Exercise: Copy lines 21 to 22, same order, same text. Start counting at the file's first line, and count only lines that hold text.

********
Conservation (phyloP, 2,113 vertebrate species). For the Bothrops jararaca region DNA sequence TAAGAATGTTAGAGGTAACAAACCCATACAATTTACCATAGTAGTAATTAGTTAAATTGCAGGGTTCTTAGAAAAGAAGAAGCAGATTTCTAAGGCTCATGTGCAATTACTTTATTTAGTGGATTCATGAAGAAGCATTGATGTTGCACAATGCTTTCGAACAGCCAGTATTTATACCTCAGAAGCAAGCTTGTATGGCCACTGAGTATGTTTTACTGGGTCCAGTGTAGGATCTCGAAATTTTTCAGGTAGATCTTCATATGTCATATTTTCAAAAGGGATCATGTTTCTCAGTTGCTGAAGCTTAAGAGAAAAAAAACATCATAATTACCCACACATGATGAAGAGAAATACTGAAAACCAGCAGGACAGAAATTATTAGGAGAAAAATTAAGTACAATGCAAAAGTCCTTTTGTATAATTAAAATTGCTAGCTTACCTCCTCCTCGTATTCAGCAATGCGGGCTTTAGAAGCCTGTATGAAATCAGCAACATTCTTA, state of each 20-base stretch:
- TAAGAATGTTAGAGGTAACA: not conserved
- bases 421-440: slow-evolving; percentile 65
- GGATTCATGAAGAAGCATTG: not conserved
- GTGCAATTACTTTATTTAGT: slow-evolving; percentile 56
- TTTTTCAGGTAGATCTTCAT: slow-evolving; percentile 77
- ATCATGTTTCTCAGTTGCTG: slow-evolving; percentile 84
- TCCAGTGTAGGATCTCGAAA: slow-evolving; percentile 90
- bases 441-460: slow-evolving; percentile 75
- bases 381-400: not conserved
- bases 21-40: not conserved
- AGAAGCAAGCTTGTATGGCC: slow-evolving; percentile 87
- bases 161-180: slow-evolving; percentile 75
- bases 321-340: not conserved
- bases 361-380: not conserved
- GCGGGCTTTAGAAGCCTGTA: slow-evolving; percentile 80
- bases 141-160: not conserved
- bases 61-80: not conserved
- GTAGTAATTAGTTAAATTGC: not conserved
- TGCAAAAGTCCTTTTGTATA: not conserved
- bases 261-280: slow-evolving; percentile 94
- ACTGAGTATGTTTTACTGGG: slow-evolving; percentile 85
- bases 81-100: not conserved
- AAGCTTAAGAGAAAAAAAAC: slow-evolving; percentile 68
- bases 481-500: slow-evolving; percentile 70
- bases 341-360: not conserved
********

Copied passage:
- bases 261-280: slow-evolving; percentile 94
- ACTGAGTATGTTTTACTGGG: slow-evolving; percentile 85